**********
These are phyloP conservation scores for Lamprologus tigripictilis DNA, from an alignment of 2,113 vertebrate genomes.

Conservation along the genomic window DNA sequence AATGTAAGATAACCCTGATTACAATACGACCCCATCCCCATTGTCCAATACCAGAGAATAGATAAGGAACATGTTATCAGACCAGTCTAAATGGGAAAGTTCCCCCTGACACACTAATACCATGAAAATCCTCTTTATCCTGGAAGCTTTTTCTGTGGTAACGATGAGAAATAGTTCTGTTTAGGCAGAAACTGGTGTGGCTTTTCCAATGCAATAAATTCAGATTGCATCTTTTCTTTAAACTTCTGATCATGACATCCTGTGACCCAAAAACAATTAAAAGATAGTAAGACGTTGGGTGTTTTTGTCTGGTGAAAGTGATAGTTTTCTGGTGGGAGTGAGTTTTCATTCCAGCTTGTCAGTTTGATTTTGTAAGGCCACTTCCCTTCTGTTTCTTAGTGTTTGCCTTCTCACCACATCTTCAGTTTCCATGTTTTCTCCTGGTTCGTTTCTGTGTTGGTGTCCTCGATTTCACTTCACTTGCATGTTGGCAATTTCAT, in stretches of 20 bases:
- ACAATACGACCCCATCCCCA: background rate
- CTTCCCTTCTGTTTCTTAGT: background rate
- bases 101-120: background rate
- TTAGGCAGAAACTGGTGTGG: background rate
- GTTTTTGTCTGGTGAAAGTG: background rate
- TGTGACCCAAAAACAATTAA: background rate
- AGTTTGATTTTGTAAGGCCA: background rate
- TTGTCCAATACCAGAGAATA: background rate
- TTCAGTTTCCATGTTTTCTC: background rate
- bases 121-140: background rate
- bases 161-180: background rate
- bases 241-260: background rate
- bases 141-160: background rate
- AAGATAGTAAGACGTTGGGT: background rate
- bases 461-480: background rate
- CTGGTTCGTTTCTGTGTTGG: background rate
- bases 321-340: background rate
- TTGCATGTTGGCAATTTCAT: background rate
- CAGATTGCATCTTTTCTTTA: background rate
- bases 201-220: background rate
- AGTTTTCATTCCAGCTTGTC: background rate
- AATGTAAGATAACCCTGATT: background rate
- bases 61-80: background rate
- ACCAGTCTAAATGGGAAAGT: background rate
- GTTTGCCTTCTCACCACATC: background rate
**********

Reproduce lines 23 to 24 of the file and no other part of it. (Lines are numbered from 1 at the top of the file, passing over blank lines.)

- AGTTTTCATTCCAGCTTGTC: background rate
- AATGTAAGATAACCCTGATT: background rate